Let’s Create Some Herbal Medicine – Syrups.

herbal syrupSyrups are useful for coating your throat and are helpful if you {or your children} have trouble swallowing capsules or pills. Any herbal tea can be concentrated and added to a sweet base to create a syrup. Because this process concentrates the herb’s active constituents, a syrup can be very effective at treating and healing a wide range of ailments, especially upper respiratory infections and sore throats.

After making your syrup, bottle it, label it, and store it in the refrigerator. If no preservatives are added, the syrup will probably last 2 to 3 weeks. You can add a few drops of an essential oil or vitamin C powder {1/2 to 1 level teaspoon to 1 cup of syrup} to increase its refrigerated shelf life by 1 to 2 weeks or even longer. If it’s impractical to store the syrup in the refrigerator, add the vitamin C powder and grain alcohol so that the finished product is 25 percent alcohol and 75 percent syrup. These additions are particularly helpful for keeping syrup viable and safe for consumption when you are traveling. Take 1 teaspoon two to three times daily or as needed.

Sweet Syrup Bases and Herbal Syrups:

Sweet Syrup Base: If you are using sugar for the sweet syrup base, you will want to make a simple syrup by dissolving 1 cup of sugar in 1 cup of water by simmering it for 30 to 40 minutes. Add this syrup to the strained tea. Add the vitamin C or alcohol and bottle, label, and store your finished syrup.

To create an alternate sweet syrup base using honey, you can combine 1/2 cup each of honey and barley malt, or combine 3/4 cup of honey and 1/4 cup of glycerin; either of these two additions will create a smooth consistency.

Herbal Syrups:  If you are including scented leaves and flowers such as anise hyssop, basil or tulsi, catnip, lavender, lemon balm, lemon verbena, oregano, peppermint, sage, spearmint, or thyme to make syrup, keep in mind that the plant material itself shouldn’t be boiled. These aromatic herbs contain volatile oils that will be lost when subjected to the high heat of boiling. You will want to add them to the liquid after you have finished simmering it, and steep them for 20 minutes.

If you are only using aromatic herbs, follow these guidelines for making syrup: Reduce the water from 5 cups to 1 1/2 cups and steep your herbs for 20 minutes. Strain and compost them, and then add the sweet syrup base and optional essential oils.

Basic Syrup:

Use the amounts below for each cup of finished syrup; you can double or triple the recipe.

1 – 1 1/2 cups fresh or 1/2 – 2/3 cup dried herbs

5 cups purified water

1 cup of a sweet syrup base, such as dehydrated cane juice, sugar, or honey

Essential oils {optional}

1/2 – 1 level teaspoon vitamin C powder or 1/3 cup alcohol {optional, to preserve}

Blend or process the herbs to a coarse or fine consistency. Combine the herbs with the water in a saucepan, stir, and gently simmer, uncovered, for 20 minutes.

Turn off the heat and let the mixture steep for 20 minutes longer. Strain and compost the herbs. Pour the liquid back into the pan. Simmer and reduce the heat, and gently simmer, uncovered, until the liquid is reduced to about 1 cup. {If you’re using sugar, add it halfway through the reducing process to make sure that it dissolves and thickens properly.} Let the mixture cool until warm, and add the sweet syrup base. Add a few drops of the optional essential oils and vitamin C powder or alcohol. Bottle, label, and store.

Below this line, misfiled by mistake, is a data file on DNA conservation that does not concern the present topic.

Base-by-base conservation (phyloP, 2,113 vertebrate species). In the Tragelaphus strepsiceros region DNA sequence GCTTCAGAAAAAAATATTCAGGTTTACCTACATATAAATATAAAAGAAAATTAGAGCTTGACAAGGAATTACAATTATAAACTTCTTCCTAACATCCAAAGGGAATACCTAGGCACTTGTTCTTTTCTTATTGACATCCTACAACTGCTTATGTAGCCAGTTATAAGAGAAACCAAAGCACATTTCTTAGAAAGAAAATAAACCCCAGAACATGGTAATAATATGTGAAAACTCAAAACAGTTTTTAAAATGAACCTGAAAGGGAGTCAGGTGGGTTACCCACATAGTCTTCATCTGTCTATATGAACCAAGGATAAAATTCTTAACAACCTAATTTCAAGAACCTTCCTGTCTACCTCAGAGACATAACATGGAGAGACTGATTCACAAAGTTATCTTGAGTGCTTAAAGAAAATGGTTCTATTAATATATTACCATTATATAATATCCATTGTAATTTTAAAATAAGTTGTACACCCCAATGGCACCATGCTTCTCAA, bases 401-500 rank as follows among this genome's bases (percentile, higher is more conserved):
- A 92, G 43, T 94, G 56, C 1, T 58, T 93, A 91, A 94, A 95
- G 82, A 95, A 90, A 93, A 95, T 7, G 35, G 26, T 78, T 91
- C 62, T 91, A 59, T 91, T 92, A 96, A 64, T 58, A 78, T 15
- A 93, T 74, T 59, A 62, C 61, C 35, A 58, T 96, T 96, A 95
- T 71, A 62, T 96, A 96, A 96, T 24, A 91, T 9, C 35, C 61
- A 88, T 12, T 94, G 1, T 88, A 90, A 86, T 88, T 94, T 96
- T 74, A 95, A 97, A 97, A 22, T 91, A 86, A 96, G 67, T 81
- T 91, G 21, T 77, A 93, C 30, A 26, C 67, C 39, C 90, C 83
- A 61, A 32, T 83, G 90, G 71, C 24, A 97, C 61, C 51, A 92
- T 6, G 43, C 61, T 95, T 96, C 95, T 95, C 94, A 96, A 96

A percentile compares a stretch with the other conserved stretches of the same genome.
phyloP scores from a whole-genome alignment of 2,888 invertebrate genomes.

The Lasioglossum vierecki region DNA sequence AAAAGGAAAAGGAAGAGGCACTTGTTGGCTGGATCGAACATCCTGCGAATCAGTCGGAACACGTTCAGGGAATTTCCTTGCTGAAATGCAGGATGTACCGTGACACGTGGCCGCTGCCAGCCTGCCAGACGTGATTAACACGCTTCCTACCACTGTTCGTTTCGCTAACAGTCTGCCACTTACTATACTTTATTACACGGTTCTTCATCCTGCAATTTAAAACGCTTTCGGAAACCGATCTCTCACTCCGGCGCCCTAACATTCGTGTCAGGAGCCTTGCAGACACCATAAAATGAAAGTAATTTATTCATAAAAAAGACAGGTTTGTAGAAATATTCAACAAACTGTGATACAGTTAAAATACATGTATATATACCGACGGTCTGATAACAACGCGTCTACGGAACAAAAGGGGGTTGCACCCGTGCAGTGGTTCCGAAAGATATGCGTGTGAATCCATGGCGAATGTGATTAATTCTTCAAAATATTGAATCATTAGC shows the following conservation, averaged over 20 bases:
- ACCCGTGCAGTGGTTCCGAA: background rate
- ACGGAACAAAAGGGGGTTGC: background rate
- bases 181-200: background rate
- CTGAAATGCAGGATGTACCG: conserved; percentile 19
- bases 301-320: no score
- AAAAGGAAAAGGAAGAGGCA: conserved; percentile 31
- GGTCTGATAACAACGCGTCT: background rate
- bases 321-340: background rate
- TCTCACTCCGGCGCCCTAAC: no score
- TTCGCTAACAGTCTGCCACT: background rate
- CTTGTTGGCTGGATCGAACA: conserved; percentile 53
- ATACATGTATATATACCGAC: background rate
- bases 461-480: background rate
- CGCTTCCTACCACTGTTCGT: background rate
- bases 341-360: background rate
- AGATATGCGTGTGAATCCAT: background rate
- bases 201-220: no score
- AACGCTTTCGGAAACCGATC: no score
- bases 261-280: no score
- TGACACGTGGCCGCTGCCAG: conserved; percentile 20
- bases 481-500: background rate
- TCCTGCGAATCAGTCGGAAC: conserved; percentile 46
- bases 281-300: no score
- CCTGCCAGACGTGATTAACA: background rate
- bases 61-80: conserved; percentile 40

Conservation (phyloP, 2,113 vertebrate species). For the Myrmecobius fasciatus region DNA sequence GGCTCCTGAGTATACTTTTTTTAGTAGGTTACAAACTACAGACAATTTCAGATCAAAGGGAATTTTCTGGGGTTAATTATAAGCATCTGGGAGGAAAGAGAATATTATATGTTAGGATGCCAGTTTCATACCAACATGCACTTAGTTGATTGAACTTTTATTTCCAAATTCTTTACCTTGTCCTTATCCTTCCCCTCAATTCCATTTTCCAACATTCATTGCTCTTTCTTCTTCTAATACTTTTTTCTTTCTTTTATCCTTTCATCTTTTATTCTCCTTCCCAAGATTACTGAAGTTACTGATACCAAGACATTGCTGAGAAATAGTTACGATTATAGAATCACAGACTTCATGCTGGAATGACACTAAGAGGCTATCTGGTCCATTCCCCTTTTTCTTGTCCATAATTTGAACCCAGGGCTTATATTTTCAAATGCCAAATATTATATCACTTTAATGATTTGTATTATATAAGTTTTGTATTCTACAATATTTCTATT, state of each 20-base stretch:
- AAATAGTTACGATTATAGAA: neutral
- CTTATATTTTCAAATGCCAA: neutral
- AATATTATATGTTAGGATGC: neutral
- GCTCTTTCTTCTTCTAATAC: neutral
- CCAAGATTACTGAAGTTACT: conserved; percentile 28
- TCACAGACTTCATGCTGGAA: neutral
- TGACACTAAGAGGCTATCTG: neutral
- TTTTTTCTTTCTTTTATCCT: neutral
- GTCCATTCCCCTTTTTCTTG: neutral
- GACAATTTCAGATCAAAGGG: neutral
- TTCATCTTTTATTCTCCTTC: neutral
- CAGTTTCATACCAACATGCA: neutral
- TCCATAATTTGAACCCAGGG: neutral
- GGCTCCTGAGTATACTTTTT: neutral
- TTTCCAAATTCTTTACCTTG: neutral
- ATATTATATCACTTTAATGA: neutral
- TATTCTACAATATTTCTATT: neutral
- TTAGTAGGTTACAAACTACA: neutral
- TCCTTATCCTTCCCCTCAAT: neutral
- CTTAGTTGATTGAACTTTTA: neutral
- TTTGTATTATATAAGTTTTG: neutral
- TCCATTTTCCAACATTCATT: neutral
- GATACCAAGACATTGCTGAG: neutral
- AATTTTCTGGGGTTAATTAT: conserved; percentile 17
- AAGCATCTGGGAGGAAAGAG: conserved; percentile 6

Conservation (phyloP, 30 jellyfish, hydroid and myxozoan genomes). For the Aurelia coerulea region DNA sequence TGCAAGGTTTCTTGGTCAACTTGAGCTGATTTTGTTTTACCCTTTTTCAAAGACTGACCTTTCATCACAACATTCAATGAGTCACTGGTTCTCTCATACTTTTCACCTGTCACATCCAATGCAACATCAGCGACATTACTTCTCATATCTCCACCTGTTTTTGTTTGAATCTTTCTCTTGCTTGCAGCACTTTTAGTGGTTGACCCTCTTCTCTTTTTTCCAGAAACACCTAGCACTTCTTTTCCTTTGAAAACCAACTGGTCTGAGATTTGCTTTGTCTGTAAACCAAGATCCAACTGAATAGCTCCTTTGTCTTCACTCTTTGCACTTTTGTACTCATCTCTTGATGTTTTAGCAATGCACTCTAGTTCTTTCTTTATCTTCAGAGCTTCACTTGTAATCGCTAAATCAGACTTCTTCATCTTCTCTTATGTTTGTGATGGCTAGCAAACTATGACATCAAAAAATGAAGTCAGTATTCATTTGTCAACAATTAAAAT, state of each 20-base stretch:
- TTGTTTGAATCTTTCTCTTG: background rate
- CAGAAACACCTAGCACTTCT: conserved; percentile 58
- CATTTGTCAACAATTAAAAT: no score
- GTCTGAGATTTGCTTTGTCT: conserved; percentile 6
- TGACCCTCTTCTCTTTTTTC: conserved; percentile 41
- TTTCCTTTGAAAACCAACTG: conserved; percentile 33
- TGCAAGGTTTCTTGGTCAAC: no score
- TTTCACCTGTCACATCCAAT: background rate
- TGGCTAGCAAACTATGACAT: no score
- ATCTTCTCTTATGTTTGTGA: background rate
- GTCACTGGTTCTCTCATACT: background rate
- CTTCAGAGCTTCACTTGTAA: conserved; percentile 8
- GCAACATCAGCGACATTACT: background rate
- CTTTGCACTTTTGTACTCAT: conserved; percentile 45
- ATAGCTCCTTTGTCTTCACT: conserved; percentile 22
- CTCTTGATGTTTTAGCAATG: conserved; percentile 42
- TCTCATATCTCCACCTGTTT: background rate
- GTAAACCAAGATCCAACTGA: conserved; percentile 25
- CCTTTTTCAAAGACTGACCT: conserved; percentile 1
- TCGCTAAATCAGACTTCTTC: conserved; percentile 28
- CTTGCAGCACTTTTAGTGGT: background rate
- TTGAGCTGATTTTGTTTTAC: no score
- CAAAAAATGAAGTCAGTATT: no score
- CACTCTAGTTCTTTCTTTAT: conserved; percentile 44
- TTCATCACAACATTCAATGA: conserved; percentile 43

Garlic Syrup:

An excellent way to take garlic as an antibiotic preventative when a cold is coming on.

2 – 5 cloves of garlic

1 cup sweet syrup base

5 drops oregano essential oil {optional, for an antibacterial boost} or 2 or 3 drops peppermint or orange essential oil {for a flavor lift}

In a blender or food processor, combine the garlic, sweet syrup base, and essential oil. Blend or process until creamy. Bottle, label, and store.

Cough Syrup:

This tasty syrup coats your throat, reduces irritation, and calms a persistent cough.

3 – 4 teaspoons fresh or 1 1/2 teaspoons dried echinacea leaf, flower, and/or root

1 1/2 – 2 teaspoons fresh or 3/4 teaspoon dried licorice root

2 heaping teaspoons fresh or 1 teaspoon dried marshmallow root

3 – 4 teaspoons fresh or 1 1/2 teaspoons dried orange peel

1 1/2 – 2 teaspoons fresh or 3/4 teaspoon dried sage leaf

3 – 4 teaspoons fresh or 1 1/2 teaspoons dried thyme herb

5 cups purified water

1 cup sweet syrup base

Optional Ingredients:

2 – 3 teaspoons fresh or 1 teaspoon dried wild cherry bark {Prunus serotina}

3 – 4 teaspoons fresh or 1 1/2 teaspoons dried horehound leaf {Marrubium vulgare}; this herb adds extra cough-reducing power, but also has a bitter taste}

7 drops orange essential oil

3 drops peppermint essential oil

Pinch of stevia per cup of finished liquid {optional, for sweetness}

If you are using fresh herbs, whir them in a blender, and if you are using dried, grind the herbs to a coarse or fine consistency. In a saucepan, simmer the echinacea, licorice, marshmallow, orange peel, and optional cherry bark in  the water, uncovered, for 20 minutes. Turn off the heat. Add the sage, thyme, and optional horehound. Steep the entire mixture for 20 minutes longer, then strain and compost the herbs. Pour the liquid back into the saucepan, return it to a boil, reduce the heat, and gently simmer, uncovered, until the liquid is reduced to about 1 cup. Let it cool until it’s warm and add the sweet syrup base and the optional essential oils. Stir well, bottle, label, and store.

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